“Is it a rock formation?” the Captain asked. “Look again.”

The entire room looked on in silence. After a moment, on scientist gasped. “Captain, you can’t be suggesting…”

“I think that you understand exactly what I’m suggesting.” The Captain indicated with his hand the ‘rock formation’ on the screen. The strange aspect of it was the fact the ‘rocks’ were not only nearly perfect rectangles, but were also parallel to each other’s edges. “This ‘rock formation’ is not a rock formation at all. It is a city.” The Mews around the room let out a collective gasp.

“Are you insinuating that this planet had intelligent life?” the female Mew asked. “Throughout our travels we have never found any life beyond with intelligence beyond the level of pack hunters. You’re saying that now we’ve discovered a civilization? How did you know that the city was there in the first place? And what does this have to do with the radiation levels?”

“As for your first question, no. I am insinuating that this planet has intelligent life. It’s highly unlikely that an entire species of highly adaptable animals could go extinct before their homes could deteriorate completely. They would have most likely moved into caves and holes to avoid whatever disaster threatened their existence. They would be kept safe for longer than the short amount of time that it would take for their architectural creations to crumble.

“As for how I guessed the location of the city,” he continued, “I knew that whatever species lives on this planet would gather along the coast. These islands are spacious enough to support a fairly large civilization, but small enough to allow trade throughout. The area we have focused on is sheltered by two small peninsulas, sheltering the city form weather and invasion. The radiation levels would have been unachievable by the sun’s ultraviolet rays, meaning that they came from another source. The most likely source of radiation is an artificial nuclear reactor. Clearly, there was an accident with the reactors, as it seems that the entire species was forced out of civilization. It’s strange though. The meltdown here must have been simultaneous with meltdowns all over the world.”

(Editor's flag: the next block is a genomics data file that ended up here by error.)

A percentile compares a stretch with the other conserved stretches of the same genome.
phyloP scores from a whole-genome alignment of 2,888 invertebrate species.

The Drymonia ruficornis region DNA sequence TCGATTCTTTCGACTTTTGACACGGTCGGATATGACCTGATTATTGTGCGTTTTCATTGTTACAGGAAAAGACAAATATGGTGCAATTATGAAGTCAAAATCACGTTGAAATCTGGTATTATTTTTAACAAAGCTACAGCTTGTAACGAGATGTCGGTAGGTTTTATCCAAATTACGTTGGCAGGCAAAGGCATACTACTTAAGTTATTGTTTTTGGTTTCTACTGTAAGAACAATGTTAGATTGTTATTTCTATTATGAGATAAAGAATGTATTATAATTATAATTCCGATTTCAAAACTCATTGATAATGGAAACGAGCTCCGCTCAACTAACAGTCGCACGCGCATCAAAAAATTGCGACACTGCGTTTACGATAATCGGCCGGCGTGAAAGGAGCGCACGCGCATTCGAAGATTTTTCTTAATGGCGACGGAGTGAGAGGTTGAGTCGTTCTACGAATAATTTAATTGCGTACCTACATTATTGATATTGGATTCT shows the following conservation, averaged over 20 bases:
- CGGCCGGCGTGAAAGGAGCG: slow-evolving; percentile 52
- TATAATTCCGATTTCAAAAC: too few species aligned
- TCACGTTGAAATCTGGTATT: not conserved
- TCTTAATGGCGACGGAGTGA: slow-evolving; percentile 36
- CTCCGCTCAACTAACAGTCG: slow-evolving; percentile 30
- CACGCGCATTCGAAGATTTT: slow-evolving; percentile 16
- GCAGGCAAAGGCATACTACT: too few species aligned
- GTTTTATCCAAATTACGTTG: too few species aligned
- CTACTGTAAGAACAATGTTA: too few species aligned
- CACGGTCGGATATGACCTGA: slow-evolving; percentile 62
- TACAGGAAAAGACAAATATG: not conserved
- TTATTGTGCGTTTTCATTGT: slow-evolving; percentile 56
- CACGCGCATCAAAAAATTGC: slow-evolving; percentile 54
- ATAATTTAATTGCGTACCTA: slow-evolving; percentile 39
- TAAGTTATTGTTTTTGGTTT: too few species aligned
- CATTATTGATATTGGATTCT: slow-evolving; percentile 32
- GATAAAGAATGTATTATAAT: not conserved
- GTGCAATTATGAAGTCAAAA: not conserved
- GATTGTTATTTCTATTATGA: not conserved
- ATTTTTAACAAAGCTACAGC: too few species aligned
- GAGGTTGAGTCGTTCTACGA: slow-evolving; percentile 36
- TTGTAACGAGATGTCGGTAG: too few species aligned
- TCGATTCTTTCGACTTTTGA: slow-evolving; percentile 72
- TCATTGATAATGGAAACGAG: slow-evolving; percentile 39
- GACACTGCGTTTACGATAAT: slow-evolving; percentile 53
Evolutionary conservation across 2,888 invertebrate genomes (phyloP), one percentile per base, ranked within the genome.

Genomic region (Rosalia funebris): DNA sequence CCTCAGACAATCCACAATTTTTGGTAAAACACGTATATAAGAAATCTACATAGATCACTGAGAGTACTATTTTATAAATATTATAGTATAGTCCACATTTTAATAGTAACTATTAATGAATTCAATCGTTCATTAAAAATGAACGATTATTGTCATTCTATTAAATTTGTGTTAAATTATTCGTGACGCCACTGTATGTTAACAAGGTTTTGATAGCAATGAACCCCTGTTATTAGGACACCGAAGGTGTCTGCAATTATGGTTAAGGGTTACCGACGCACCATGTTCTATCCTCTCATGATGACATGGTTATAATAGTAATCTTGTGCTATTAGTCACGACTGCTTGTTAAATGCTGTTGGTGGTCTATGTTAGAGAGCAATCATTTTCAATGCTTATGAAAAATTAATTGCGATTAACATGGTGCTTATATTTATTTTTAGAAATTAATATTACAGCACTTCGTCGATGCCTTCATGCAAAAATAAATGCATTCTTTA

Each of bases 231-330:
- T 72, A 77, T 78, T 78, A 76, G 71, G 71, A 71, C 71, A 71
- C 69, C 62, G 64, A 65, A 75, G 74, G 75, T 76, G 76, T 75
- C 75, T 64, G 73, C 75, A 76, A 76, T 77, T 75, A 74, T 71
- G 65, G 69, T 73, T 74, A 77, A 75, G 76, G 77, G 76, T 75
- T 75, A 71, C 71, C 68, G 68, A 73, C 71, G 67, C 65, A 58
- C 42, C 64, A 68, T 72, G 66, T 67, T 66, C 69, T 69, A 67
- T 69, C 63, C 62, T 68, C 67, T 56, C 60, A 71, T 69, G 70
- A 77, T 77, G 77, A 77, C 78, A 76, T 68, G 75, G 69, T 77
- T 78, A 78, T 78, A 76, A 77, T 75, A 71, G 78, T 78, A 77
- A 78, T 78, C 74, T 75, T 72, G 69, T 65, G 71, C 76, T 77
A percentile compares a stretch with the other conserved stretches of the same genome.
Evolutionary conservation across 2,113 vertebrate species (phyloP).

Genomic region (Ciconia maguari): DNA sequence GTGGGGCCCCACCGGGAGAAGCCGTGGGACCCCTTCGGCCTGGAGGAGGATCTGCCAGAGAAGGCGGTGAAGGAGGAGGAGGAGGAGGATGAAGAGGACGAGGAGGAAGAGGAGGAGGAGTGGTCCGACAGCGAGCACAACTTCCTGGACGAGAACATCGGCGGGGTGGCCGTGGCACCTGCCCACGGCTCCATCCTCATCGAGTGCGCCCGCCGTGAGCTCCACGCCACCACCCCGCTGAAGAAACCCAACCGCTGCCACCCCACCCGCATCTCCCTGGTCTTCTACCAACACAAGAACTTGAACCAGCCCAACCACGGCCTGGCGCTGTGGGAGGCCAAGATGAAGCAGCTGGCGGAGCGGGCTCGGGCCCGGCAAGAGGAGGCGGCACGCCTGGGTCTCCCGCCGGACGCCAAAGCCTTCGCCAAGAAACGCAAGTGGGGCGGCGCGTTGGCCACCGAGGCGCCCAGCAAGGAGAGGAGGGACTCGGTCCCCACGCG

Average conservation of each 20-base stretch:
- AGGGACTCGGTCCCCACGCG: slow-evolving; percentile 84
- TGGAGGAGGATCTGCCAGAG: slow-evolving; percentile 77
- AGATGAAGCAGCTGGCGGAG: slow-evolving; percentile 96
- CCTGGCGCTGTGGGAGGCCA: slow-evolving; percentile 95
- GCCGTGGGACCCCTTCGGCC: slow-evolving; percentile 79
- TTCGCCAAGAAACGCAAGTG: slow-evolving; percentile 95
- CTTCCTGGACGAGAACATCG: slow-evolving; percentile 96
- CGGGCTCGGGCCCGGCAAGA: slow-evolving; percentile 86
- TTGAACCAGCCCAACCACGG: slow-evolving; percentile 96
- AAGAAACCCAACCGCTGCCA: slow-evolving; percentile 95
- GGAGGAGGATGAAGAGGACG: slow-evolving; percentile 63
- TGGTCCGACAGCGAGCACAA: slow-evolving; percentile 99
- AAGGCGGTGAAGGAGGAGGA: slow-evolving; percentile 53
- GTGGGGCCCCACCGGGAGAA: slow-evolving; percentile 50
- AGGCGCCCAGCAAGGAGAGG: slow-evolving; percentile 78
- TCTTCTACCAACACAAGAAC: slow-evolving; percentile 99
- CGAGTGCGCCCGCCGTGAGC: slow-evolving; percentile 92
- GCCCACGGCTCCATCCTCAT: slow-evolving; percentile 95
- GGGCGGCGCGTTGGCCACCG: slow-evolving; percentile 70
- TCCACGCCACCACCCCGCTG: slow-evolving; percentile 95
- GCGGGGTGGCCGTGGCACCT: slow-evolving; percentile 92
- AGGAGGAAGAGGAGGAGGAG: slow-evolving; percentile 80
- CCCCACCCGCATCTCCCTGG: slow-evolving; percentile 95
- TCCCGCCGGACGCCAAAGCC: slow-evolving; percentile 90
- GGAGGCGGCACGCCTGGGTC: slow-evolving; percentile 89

“Why do you say that?” the female Mew asked.

“Because,” One of the scientists answered, “They would have received assistance from other nations in the event of an accident. Simultaneous nuclear meltdowns worldwide are nearly impossible, though. What could have caused them?”

“Maybe,” the Captain answered, “They weren’t using the reactors for energy.”

The entire room cocked their heads in confusion. “What else would they using them for?” One scientist finally answered. “They generate radiation, but almost every animal we’ve encountered is damaged by it. Unless they’re like us, then power would be their only use for a reactor. Even if they were using it to generate radiation, though, that wouldn’t make a worldwide meltdown any more likely.”

“Think about it,” the Captain answered. “The only way for all of the reactors to detonate would be if they wanted them to.”

“But no one would want to detonate a reactor!” the female interrupted. “It would kill thousands of people!”

“Then we can assume that was their intention,” the Captain said grimly. “The species we’re dealing with is murderously violent. They were launching the reactors at each other as weapons. They were willing to kill those thousands of people to achieve their own selfish goals.”

“Captain!” shouted another Mew, floating briskly into the lab. “We found an artificial satellite! It was holding data from a civilized alien species! This planet harbored intelligent life! We’ve even been able to decode most of their language!”

“As I suspected,” the captain said as he nodded. “What did you learn about them?”

“That’s the bad news, sir,” the Mew answered. “The species called themselves humans, and their planet Earth. They destroyed their entire species and most of the life on their Earth with nuclear weapons. They were attempting to wipe each other out. They don’t seem to live on the planet anymore, however. These humans must have succeeded in their global suicide.”

“Think about that some more,” the Captain told him. “Even if the weapons destroyed every settlement on the planet, it’s unlikely that not a single small human population survived in a cave. Scientists, scan for carbon based life on the planet, and filter results to include creatures similar to the ones you saw in the satellite data.”

“Right away, sir,” the messenger answered. With the help of one of the lab workers, he typed in another command into the row of symbols at the bottom of the monitor. A page of text came up. “They’re living in the ruins, sir,” the messenger answered with a gulp.

“So what do we do?” asked one of the scientists.

“It’s simple,” the Captain said. “We look for a habitable planet elsewhere. These…things are too dangerous. There are some of them still alive, and there’s no way we can coexist with them. They’ll end up trying to kill us, and we’ll have to leave anyway.”

“But we can’t!” the female blurted out. “It’s taken almost two hundred years to reach this planet! It would take two hundred more to find another habitable one! We’ll be too old to build the colony! The entire mission would be a failure!”

“I told you,” the Captain growled. “There’s no way to survive alongside these monsters!”

“There is a way!” the female answered. “We just have to find it! They deserve a second chance, just like anyone! We can help them! We can teach them!”

“A second chance to what?” the Captain replied with a shout. “To kill off another species?”

“No!” the female shouted back. “To keep themselves alive! If we leave them now, they’ll all die!”